When Karen Harrington was a high school student considering her future, her school counselor tried to dissuade her from going to college by telling her that, with her strong typing skills, she should be a secretary. She went anyway — the first in her family to go to college — and became a school counselor. Increasingly interested in social and emotional learning, she turned toward educational research and evaluation. Today Harrington is a national expert on career development and curriculum design for marginalized youth, such as those who are involved with gangs, have dropped out of high-school or are incarcerated. The Mount Holyoke course she designed on social and emotional factors in academic achievement is one of only a couple of courses on the topic in the country. Harrington is a senior research fellow and assistant director at the Center for Youth Engagement at the University of Massachusetts Amherst.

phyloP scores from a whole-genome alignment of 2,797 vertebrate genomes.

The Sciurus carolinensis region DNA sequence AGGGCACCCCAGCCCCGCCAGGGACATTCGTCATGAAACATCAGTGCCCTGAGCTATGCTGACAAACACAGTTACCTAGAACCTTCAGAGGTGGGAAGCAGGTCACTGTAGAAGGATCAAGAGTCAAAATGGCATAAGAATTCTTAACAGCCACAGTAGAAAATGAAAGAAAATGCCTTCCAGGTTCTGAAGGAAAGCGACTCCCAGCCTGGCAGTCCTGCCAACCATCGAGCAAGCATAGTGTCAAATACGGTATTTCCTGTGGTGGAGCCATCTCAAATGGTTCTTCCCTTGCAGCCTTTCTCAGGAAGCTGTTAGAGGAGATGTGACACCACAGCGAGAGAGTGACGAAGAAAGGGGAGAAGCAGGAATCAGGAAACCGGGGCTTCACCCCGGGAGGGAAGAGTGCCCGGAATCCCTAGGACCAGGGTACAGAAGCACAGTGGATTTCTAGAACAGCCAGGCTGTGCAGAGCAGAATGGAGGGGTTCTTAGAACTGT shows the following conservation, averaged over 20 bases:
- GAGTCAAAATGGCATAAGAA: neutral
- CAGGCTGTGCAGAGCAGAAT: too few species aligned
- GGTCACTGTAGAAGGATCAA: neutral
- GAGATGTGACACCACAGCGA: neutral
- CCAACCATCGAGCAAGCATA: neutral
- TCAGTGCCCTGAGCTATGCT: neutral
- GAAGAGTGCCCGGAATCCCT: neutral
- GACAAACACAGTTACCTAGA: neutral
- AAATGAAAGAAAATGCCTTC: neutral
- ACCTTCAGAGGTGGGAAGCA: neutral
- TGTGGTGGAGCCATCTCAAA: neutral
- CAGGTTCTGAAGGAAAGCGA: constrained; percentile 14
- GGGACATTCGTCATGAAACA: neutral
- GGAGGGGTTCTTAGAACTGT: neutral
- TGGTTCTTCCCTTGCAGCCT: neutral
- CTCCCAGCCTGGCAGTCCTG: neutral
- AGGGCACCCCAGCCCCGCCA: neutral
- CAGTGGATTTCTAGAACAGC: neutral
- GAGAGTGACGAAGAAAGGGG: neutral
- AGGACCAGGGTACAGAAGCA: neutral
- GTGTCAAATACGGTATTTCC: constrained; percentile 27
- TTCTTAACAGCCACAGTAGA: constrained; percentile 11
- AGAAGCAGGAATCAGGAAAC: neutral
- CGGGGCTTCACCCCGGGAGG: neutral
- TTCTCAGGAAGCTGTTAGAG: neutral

“Mount Holyoke is at the forefront by offering a course for teachers that builds their capacity to teach students the social and emotional skills they need to be successful in school, in the workplace and in relationships,” Harrington said. “This is a whole approach to learning. It’s essential, when you talk about school climate and culture, that students feel safe and feel connected to teachers and to one another.”